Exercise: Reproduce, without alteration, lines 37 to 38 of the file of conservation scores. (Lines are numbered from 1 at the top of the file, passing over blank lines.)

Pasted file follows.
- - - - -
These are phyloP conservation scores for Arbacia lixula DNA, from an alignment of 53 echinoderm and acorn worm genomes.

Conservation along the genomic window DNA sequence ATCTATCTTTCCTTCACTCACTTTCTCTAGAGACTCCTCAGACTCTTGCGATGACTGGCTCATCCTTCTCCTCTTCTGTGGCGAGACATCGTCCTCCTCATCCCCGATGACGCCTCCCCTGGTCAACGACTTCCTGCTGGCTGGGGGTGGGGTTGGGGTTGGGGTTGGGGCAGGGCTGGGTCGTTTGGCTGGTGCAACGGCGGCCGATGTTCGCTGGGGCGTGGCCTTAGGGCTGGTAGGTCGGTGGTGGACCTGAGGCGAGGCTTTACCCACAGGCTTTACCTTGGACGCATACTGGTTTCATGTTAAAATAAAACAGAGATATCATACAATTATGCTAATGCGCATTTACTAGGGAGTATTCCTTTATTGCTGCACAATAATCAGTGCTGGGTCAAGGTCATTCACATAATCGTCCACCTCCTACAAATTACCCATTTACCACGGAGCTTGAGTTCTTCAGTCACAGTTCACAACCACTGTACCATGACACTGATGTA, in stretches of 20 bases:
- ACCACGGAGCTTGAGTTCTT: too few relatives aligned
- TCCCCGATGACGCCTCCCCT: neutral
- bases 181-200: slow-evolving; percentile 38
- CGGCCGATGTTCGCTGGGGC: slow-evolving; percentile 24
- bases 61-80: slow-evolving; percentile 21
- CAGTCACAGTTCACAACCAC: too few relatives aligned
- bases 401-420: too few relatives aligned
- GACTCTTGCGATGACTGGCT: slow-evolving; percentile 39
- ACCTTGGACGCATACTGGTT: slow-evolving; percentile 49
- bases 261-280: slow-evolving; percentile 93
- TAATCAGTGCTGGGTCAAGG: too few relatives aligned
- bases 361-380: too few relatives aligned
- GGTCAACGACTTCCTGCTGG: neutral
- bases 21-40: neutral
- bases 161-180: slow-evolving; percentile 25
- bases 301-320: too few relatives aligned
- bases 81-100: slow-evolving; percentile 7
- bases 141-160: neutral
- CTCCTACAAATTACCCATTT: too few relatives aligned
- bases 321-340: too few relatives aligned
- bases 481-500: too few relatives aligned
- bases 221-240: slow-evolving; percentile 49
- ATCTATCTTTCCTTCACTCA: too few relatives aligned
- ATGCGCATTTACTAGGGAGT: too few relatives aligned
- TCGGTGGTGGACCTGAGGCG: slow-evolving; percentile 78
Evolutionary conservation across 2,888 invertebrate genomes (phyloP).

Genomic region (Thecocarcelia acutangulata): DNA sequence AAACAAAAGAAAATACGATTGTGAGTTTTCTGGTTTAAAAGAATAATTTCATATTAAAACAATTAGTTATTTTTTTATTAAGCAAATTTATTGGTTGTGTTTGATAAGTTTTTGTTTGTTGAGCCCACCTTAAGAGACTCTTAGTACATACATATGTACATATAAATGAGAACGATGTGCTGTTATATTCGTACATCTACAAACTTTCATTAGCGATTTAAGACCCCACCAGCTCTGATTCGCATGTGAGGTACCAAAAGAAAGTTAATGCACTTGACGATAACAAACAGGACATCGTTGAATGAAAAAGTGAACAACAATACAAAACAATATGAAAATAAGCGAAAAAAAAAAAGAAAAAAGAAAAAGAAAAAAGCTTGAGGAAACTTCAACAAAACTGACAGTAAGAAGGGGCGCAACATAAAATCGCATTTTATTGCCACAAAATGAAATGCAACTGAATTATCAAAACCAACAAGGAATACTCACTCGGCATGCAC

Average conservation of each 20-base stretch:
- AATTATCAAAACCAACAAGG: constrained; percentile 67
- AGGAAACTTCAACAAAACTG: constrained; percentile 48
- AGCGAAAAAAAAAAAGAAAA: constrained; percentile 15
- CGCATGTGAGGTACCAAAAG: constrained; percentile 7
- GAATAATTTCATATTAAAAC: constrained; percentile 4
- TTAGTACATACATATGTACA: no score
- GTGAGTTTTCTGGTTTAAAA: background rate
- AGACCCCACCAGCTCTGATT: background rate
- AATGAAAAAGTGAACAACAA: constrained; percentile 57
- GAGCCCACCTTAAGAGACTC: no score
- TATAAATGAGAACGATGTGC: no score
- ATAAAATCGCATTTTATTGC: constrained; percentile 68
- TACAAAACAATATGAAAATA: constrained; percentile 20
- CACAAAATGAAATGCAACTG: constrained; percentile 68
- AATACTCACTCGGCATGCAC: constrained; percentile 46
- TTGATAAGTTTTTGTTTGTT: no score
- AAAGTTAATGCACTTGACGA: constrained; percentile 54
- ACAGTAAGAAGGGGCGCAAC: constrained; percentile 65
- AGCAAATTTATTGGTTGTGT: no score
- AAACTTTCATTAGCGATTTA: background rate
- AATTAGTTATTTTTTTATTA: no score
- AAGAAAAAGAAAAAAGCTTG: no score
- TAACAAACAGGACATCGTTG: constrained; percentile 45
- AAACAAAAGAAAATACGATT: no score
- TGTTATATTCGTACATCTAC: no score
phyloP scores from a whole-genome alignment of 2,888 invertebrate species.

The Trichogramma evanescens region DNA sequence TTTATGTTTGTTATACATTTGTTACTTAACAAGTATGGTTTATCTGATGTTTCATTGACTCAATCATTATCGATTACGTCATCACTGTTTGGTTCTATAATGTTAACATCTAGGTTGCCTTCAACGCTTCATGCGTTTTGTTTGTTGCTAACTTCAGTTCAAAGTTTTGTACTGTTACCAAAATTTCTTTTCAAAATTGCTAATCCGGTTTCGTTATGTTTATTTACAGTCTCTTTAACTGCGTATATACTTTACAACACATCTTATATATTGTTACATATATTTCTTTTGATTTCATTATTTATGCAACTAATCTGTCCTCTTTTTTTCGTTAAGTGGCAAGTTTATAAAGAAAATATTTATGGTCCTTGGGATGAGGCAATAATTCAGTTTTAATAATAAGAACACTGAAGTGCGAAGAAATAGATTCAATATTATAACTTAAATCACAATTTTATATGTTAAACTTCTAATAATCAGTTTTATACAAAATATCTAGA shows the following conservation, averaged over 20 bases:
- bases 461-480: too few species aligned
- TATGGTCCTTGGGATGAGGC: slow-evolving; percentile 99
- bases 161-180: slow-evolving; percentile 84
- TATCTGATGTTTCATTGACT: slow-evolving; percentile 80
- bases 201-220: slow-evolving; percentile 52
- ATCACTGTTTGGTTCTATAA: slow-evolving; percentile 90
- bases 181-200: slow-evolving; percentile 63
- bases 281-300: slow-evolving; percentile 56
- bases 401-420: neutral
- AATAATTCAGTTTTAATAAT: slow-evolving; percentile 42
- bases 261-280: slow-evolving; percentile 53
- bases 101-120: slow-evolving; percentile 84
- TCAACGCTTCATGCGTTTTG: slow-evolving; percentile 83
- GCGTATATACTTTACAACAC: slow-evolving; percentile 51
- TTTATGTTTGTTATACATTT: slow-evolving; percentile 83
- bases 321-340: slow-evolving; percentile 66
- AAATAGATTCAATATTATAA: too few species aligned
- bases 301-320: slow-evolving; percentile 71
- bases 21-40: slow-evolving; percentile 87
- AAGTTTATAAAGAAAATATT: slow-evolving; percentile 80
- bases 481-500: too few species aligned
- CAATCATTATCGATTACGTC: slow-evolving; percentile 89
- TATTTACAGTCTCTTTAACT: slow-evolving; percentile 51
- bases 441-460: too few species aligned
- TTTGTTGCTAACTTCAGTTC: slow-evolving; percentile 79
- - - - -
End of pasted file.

- GTGAGTTTTCTGGTTTAAAA: background rate
- AGACCCCACCAGCTCTGATT: background rate